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PKI purge not a gross violation
of human rights, says AGO

Attorney General Basrief Arief said the systematic persecution of alleged members of the Indonesian Communist Party (PKI) after the failed 1965 coup was not a gross human rights violation.

Speaking after taking part in a ceremony to mark the National Heroes Day at the Kalibata Heroes Cemetery on Saturday, Basrief repeated his statement saying that the Attorney General’s Office (AGO) rejected the earlier claim by the National Commission on Human Rights (Komnas HAM) and had returned the latter’s extensive report to the rights body.

Basrief made a similar comment on Friday, saying the evidence gathered by Komnas HAM was insufficient to justify a legal investigation.

“As I said yesterday, we have returned the report to Komnas HAM because it does not meet several requirements. In principle it [anti-communist purge] does not meet the requirement to be considered a gross violation of human rights,” he told reporters.

In late July, Komnas HAM declared that the persecution of alleged PKI members following the aborted coup did in fact constitute a gross human rights violation.

Komnas HAM said that state officials under the Operational Command for the Restoration of Security and Order (Kopkamtib), which was led by former president Soeharto from 1965 to 1967 and between 1977 and 1978, should be prosecuted for various crimes, including mass rape, torture and killings.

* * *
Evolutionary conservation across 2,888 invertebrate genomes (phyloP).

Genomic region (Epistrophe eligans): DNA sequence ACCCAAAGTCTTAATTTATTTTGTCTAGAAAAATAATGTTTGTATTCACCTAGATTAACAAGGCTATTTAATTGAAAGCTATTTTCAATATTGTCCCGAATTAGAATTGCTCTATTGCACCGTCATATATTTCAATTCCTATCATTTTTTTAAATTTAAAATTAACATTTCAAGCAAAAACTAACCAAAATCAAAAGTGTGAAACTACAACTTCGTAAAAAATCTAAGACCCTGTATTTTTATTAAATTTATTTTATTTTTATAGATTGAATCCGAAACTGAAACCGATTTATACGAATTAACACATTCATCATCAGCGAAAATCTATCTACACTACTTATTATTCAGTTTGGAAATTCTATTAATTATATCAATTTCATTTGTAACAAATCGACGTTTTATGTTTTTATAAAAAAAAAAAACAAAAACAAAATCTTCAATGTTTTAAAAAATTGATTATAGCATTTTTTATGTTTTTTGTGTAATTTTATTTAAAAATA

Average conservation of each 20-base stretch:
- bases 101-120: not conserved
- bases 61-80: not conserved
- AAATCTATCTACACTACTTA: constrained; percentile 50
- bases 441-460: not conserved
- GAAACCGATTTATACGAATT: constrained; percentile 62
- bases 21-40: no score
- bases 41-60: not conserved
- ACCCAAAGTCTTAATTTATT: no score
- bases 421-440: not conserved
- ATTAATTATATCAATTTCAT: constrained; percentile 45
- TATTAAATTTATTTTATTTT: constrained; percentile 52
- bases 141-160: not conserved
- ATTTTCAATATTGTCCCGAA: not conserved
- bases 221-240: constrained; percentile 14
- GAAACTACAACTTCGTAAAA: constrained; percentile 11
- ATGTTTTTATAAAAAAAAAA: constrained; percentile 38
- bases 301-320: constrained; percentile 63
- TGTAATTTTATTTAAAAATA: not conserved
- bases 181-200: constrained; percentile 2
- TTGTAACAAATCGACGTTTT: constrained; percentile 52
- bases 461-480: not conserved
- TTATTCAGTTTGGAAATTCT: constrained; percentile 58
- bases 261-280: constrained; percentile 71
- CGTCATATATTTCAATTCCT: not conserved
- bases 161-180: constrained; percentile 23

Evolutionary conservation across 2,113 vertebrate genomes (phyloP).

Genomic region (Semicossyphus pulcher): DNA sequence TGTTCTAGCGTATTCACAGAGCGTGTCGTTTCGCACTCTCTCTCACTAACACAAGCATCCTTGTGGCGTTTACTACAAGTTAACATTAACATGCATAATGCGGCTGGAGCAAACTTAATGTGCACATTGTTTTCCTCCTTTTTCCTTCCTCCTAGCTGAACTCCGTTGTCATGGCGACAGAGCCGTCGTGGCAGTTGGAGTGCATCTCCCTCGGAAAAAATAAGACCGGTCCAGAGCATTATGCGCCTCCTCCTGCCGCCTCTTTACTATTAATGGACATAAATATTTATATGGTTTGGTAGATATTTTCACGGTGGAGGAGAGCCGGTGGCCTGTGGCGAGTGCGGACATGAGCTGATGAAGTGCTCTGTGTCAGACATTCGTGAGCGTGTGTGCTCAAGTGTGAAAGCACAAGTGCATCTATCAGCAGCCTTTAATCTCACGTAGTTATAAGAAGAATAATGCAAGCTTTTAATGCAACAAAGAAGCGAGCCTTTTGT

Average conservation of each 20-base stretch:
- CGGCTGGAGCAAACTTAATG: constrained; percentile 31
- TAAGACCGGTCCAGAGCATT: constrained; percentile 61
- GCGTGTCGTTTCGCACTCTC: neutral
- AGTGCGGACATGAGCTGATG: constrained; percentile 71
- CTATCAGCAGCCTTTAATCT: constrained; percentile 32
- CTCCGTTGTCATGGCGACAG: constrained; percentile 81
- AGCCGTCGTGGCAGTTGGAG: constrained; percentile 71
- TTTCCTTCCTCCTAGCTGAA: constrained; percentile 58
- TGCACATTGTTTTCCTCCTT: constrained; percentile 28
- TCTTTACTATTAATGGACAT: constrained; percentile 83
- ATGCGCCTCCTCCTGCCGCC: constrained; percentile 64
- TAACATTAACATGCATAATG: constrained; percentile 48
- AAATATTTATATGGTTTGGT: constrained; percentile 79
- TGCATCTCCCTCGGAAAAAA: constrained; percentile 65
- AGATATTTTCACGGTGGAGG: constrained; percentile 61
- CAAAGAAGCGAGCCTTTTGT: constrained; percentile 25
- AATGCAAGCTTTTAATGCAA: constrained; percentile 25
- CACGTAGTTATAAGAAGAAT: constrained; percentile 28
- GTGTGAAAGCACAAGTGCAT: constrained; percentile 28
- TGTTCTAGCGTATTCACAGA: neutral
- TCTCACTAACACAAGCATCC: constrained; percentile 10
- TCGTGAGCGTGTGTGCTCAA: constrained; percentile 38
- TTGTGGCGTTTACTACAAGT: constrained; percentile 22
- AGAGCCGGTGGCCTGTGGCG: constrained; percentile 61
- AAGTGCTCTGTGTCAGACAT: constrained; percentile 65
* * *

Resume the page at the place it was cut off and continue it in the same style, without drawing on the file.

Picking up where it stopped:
Komnas HAM also handed over a copy of its 850-page report to the AGO to form the basis for a possible criminal investigation.

After the Sept. 30, 1965 movement, thousands of people — some estimate as many as 500,000 — who were suspected of being PKI members, were killed. Many more were imprisoned for years without charge.

Two days after the report was published, President Susilo Bambang Yudhoyono ordered the AGO to study the report.

In October, Coordinating Political, Legal and Security Affairs Minister Djoko Suyanto claimed the mass killings were justified to save the country from communism.

Soon after the ceremony, President Yudhoyono, the First Lady Ani Yudhoyono and Boediono and his wife Herawati spread flower petals on the graves of the heroes, who include former vice presidents during the New Order, Umar Wirahadikusumah and Sudharmono.

Earlier this week, Yudhoyono had bestowed the honorary title of National Hero on the country’s first president and vice president, Sukarno and Mohammad Hatta.

Also present at the ceremony was Jakarta’s new Governor Joko “Jokowi” Widodo, whose presence caused a ruckus near the cemetery when well-wishers tried to catch a glimpse of their new leader, ignoring more senior officials and politicians, including Yudhoyono himself.

Jokowi, who was wearing a black suit, greeted them with his typical wide smile and shook hands with those who participated in the ceremony as well as soldiers, police personnel and their families.

Historian J.J. Rizal said the adulation toward Jokowi could indicate that the public had a new definition of what constituted a modern-day hero.

“Most of the National Hero titles are bestowed upon individuals with a military background and soldiers who died on the battlefield. Citizens now, however, found their heroes among those individuals who can address current problems,” he said.

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